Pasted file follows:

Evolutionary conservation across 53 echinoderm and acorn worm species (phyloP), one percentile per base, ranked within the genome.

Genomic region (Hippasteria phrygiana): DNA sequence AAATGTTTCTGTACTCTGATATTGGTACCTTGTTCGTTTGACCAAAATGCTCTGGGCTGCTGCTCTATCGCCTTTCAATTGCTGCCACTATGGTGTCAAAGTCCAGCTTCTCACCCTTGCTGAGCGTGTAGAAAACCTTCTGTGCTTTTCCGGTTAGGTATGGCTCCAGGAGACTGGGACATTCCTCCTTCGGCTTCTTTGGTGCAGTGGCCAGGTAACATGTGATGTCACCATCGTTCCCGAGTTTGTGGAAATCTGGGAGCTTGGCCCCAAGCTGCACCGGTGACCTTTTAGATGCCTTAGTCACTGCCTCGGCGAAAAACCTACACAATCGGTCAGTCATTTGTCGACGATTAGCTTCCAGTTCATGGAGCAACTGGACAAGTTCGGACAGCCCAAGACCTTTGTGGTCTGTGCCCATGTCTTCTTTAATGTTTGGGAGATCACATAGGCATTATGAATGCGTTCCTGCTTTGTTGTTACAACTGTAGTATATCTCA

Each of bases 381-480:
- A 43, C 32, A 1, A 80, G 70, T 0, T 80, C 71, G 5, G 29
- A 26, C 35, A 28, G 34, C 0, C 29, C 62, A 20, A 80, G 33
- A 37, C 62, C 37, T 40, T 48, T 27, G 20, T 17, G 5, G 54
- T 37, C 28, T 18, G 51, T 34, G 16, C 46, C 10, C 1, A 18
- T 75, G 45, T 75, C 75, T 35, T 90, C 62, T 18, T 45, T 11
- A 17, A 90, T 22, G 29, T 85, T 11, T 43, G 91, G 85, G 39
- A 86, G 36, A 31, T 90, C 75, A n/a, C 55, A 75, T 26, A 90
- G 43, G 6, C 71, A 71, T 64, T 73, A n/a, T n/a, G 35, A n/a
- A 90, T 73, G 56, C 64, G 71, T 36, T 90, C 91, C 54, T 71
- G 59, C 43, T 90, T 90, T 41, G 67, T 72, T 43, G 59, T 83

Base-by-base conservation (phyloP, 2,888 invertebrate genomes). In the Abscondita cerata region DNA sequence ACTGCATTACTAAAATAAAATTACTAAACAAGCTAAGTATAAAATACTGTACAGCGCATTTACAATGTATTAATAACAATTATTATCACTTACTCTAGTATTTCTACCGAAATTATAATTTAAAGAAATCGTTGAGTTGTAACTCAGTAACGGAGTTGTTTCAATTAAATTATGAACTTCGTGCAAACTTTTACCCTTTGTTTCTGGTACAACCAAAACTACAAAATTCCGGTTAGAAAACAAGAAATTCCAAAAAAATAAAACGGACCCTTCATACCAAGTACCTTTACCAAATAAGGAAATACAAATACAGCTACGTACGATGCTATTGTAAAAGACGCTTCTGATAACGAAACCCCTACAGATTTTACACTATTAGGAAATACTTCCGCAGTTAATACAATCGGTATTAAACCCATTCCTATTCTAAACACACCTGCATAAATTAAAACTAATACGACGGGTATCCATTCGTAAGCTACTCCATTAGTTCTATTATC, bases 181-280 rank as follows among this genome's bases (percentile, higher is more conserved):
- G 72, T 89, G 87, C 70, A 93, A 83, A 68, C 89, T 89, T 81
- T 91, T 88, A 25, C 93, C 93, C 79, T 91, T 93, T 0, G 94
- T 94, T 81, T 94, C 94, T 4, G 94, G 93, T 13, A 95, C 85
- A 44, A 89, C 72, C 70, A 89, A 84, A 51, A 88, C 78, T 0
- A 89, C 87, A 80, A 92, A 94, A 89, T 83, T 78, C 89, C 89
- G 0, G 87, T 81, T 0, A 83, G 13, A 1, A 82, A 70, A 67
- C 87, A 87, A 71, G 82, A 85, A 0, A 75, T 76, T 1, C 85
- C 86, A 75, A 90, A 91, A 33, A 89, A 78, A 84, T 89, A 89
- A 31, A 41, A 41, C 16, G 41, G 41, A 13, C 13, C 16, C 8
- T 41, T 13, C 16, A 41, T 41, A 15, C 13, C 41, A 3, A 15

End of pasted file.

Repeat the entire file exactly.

Evolutionary conservation across 53 echinoderm and acorn worm species (phyloP), one percentile per base, ranked within the genome.

Genomic region (Hippasteria phrygiana): DNA sequence AAATGTTTCTGTACTCTGATATTGGTACCTTGTTCGTTTGACCAAAATGCTCTGGGCTGCTGCTCTATCGCCTTTCAATTGCTGCCACTATGGTGTCAAAGTCCAGCTTCTCACCCTTGCTGAGCGTGTAGAAAACCTTCTGTGCTTTTCCGGTTAGGTATGGCTCCAGGAGACTGGGACATTCCTCCTTCGGCTTCTTTGGTGCAGTGGCCAGGTAACATGTGATGTCACCATCGTTCCCGAGTTTGTGGAAATCTGGGAGCTTGGCCCCAAGCTGCACCGGTGACCTTTTAGATGCCTTAGTCACTGCCTCGGCGAAAAACCTACACAATCGGTCAGTCATTTGTCGACGATTAGCTTCCAGTTCATGGAGCAACTGGACAAGTTCGGACAGCCCAAGACCTTTGTGGTCTGTGCCCATGTCTTCTTTAATGTTTGGGAGATCACATAGGCATTATGAATGCGTTCCTGCTTTGTTGTTACAACTGTAGTATATCTCA

Each of bases 381-480:
- A 43, C 32, A 1, A 80, G 70, T 0, T 80, C 71, G 5, G 29
- A 26, C 35, A 28, G 34, C 0, C 29, C 62, A 20, A 80, G 33
- A 37, C 62, C 37, T 40, T 48, T 27, G 20, T 17, G 5, G 54
- T 37, C 28, T 18, G 51, T 34, G 16, C 46, C 10, C 1, A 18
- T 75, G 45, T 75, C 75, T 35, T 90, C 62, T 18, T 45, T 11
- A 17, A 90, T 22, G 29, T 85, T 11, T 43, G 91, G 85, G 39
- A 86, G 36, A 31, T 90, C 75, A n/a, C 55, A 75, T 26, A 90
- G 43, G 6, C 71, A 71, T 64, T 73, A n/a, T n/a, G 35, A n/a
- A 90, T 73, G 56, C 64, G 71, T 36, T 90, C 91, C 54, T 71
- G 59, C 43, T 90, T 90, T 41, G 67, T 72, T 43, G 59, T 83

Base-by-base conservation (phyloP, 2,888 invertebrate genomes). In the Abscondita cerata region DNA sequence ACTGCATTACTAAAATAAAATTACTAAACAAGCTAAGTATAAAATACTGTACAGCGCATTTACAATGTATTAATAACAATTATTATCACTTACTCTAGTATTTCTACCGAAATTATAATTTAAAGAAATCGTTGAGTTGTAACTCAGTAACGGAGTTGTTTCAATTAAATTATGAACTTCGTGCAAACTTTTACCCTTTGTTTCTGGTACAACCAAAACTACAAAATTCCGGTTAGAAAACAAGAAATTCCAAAAAAATAAAACGGACCCTTCATACCAAGTACCTTTACCAAATAAGGAAATACAAATACAGCTACGTACGATGCTATTGTAAAAGACGCTTCTGATAACGAAACCCCTACAGATTTTACACTATTAGGAAATACTTCCGCAGTTAATACAATCGGTATTAAACCCATTCCTATTCTAAACACACCTGCATAAATTAAAACTAATACGACGGGTATCCATTCGTAAGCTACTCCATTAGTTCTATTATC, bases 181-280 rank as follows among this genome's bases (percentile, higher is more conserved):
- G 72, T 89, G 87, C 70, A 93, A 83, A 68, C 89, T 89, T 81
- T 91, T 88, A 25, C 93, C 93, C 79, T 91, T 93, T 0, G 94
- T 94, T 81, T 94, C 94, T 4, G 94, G 93, T 13, A 95, C 85
- A 44, A 89, C 72, C 70, A 89, A 84, A 51, A 88, C 78, T 0
- A 89, C 87, A 80, A 92, A 94, A 89, T 83, T 78, C 89, C 89
- G 0, G 87, T 81, T 0, A 83, G 13, A 1, A 82, A 70, A 67
- C 87, A 87, A 71, G 82, A 85, A 0, A 75, T 76, T 1, C 85
- C 86, A 75, A 90, A 91, A 33, A 89, A 78, A 84, T 89, A 89
- A 31, A 41, A 41, C 16, G 41, G 41, A 13, C 13, C 16, C 8
- T 41, T 13, C 16, A 41, T 41, A 15, C 13, C 41, A 3, A 15